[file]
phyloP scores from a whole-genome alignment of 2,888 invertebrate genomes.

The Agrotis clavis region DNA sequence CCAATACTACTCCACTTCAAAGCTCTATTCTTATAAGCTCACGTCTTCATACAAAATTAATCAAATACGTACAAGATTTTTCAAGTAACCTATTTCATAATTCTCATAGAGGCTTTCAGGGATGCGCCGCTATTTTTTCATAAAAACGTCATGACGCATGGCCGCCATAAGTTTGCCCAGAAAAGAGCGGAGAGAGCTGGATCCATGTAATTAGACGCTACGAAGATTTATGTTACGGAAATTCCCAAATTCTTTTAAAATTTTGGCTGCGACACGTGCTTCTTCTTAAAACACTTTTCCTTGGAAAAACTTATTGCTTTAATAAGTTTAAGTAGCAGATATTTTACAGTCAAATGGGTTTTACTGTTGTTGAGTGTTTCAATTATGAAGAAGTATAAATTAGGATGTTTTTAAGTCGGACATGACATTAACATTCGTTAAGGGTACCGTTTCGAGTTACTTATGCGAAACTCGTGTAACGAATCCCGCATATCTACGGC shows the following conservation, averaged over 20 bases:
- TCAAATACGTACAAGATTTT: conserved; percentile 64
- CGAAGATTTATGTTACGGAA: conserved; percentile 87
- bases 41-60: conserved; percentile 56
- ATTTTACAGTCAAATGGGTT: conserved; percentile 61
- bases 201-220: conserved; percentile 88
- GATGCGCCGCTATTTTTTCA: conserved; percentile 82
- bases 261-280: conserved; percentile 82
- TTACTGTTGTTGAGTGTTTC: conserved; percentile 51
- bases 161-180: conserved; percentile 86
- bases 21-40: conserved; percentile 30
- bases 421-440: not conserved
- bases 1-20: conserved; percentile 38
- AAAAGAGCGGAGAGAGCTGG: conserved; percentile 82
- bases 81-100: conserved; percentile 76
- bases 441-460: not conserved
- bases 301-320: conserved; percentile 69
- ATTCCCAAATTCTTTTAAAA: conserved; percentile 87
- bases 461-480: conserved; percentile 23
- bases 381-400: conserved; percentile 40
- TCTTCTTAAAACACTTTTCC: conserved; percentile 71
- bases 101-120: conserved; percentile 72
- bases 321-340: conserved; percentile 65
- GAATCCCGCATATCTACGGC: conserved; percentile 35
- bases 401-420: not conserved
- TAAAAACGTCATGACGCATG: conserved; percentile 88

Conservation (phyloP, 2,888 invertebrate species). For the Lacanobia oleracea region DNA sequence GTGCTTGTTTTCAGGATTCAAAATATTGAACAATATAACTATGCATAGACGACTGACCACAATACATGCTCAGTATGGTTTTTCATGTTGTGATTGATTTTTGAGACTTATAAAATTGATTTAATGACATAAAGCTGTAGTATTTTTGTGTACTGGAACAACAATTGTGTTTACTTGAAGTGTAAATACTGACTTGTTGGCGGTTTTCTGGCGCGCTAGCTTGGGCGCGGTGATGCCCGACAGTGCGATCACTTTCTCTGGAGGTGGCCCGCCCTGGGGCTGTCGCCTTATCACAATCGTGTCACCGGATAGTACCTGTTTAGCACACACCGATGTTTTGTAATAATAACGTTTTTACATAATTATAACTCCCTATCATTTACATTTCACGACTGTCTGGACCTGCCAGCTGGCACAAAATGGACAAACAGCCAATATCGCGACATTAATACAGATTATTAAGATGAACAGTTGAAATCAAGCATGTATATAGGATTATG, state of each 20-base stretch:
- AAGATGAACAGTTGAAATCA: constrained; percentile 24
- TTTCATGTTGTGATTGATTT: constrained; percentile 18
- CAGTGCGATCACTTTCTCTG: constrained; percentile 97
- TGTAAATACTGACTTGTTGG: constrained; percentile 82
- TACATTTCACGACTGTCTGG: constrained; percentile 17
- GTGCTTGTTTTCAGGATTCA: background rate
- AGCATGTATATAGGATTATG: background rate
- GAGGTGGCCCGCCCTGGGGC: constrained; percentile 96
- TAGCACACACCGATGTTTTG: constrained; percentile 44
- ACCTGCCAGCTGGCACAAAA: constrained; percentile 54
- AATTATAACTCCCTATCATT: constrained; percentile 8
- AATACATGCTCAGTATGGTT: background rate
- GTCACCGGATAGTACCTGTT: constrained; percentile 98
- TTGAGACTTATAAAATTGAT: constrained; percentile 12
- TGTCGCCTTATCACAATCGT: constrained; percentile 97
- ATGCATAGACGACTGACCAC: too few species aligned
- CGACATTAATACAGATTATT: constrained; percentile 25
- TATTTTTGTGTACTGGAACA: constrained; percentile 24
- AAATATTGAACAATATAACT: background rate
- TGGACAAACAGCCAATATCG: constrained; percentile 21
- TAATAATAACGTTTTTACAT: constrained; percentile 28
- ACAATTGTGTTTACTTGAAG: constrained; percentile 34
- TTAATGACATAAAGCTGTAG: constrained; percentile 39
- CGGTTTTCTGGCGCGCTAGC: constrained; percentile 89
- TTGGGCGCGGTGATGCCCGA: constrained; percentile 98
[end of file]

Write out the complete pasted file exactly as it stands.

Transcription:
phyloP scores from a whole-genome alignment of 2,888 invertebrate genomes.

The Agrotis clavis region DNA sequence CCAATACTACTCCACTTCAAAGCTCTATTCTTATAAGCTCACGTCTTCATACAAAATTAATCAAATACGTACAAGATTTTTCAAGTAACCTATTTCATAATTCTCATAGAGGCTTTCAGGGATGCGCCGCTATTTTTTCATAAAAACGTCATGACGCATGGCCGCCATAAGTTTGCCCAGAAAAGAGCGGAGAGAGCTGGATCCATGTAATTAGACGCTACGAAGATTTATGTTACGGAAATTCCCAAATTCTTTTAAAATTTTGGCTGCGACACGTGCTTCTTCTTAAAACACTTTTCCTTGGAAAAACTTATTGCTTTAATAAGTTTAAGTAGCAGATATTTTACAGTCAAATGGGTTTTACTGTTGTTGAGTGTTTCAATTATGAAGAAGTATAAATTAGGATGTTTTTAAGTCGGACATGACATTAACATTCGTTAAGGGTACCGTTTCGAGTTACTTATGCGAAACTCGTGTAACGAATCCCGCATATCTACGGC shows the following conservation, averaged over 20 bases:
- TCAAATACGTACAAGATTTT: conserved; percentile 64
- CGAAGATTTATGTTACGGAA: conserved; percentile 87
- bases 41-60: conserved; percentile 56
- ATTTTACAGTCAAATGGGTT: conserved; percentile 61
- bases 201-220: conserved; percentile 88
- GATGCGCCGCTATTTTTTCA: conserved; percentile 82
- bases 261-280: conserved; percentile 82
- TTACTGTTGTTGAGTGTTTC: conserved; percentile 51
- bases 161-180: conserved; percentile 86
- bases 21-40: conserved; percentile 30
- bases 421-440: not conserved
- bases 1-20: conserved; percentile 38
- AAAAGAGCGGAGAGAGCTGG: conserved; percentile 82
- bases 81-100: conserved; percentile 76
- bases 441-460: not conserved
- bases 301-320: conserved; percentile 69
- ATTCCCAAATTCTTTTAAAA: conserved; percentile 87
- bases 461-480: conserved; percentile 23
- bases 381-400: conserved; percentile 40
- TCTTCTTAAAACACTTTTCC: conserved; percentile 71
- bases 101-120: conserved; percentile 72
- bases 321-340: conserved; percentile 65
- GAATCCCGCATATCTACGGC: conserved; percentile 35
- bases 401-420: not conserved
- TAAAAACGTCATGACGCATG: conserved; percentile 88

Conservation (phyloP, 2,888 invertebrate species). For the Lacanobia oleracea region DNA sequence GTGCTTGTTTTCAGGATTCAAAATATTGAACAATATAACTATGCATAGACGACTGACCACAATACATGCTCAGTATGGTTTTTCATGTTGTGATTGATTTTTGAGACTTATAAAATTGATTTAATGACATAAAGCTGTAGTATTTTTGTGTACTGGAACAACAATTGTGTTTACTTGAAGTGTAAATACTGACTTGTTGGCGGTTTTCTGGCGCGCTAGCTTGGGCGCGGTGATGCCCGACAGTGCGATCACTTTCTCTGGAGGTGGCCCGCCCTGGGGCTGTCGCCTTATCACAATCGTGTCACCGGATAGTACCTGTTTAGCACACACCGATGTTTTGTAATAATAACGTTTTTACATAATTATAACTCCCTATCATTTACATTTCACGACTGTCTGGACCTGCCAGCTGGCACAAAATGGACAAACAGCCAATATCGCGACATTAATACAGATTATTAAGATGAACAGTTGAAATCAAGCATGTATATAGGATTATG, state of each 20-base stretch:
- AAGATGAACAGTTGAAATCA: constrained; percentile 24
- TTTCATGTTGTGATTGATTT: constrained; percentile 18
- CAGTGCGATCACTTTCTCTG: constrained; percentile 97
- TGTAAATACTGACTTGTTGG: constrained; percentile 82
- TACATTTCACGACTGTCTGG: constrained; percentile 17
- GTGCTTGTTTTCAGGATTCA: background rate
- AGCATGTATATAGGATTATG: background rate
- GAGGTGGCCCGCCCTGGGGC: constrained; percentile 96
- TAGCACACACCGATGTTTTG: constrained; percentile 44
- ACCTGCCAGCTGGCACAAAA: constrained; percentile 54
- AATTATAACTCCCTATCATT: constrained; percentile 8
- AATACATGCTCAGTATGGTT: background rate
- GTCACCGGATAGTACCTGTT: constrained; percentile 98
- TTGAGACTTATAAAATTGAT: constrained; percentile 12
- TGTCGCCTTATCACAATCGT: constrained; percentile 97
- ATGCATAGACGACTGACCAC: too few species aligned
- CGACATTAATACAGATTATT: constrained; percentile 25
- TATTTTTGTGTACTGGAACA: constrained; percentile 24
- AAATATTGAACAATATAACT: background rate
- TGGACAAACAGCCAATATCG: constrained; percentile 21
- TAATAATAACGTTTTTACAT: constrained; percentile 28
- ACAATTGTGTTTACTTGAAG: constrained; percentile 34
- TTAATGACATAAAGCTGTAG: constrained; percentile 39
- CGGTTTTCTGGCGCGCTAGC: constrained; percentile 89
- TTGGGCGCGGTGATGCCCGA: constrained; percentile 98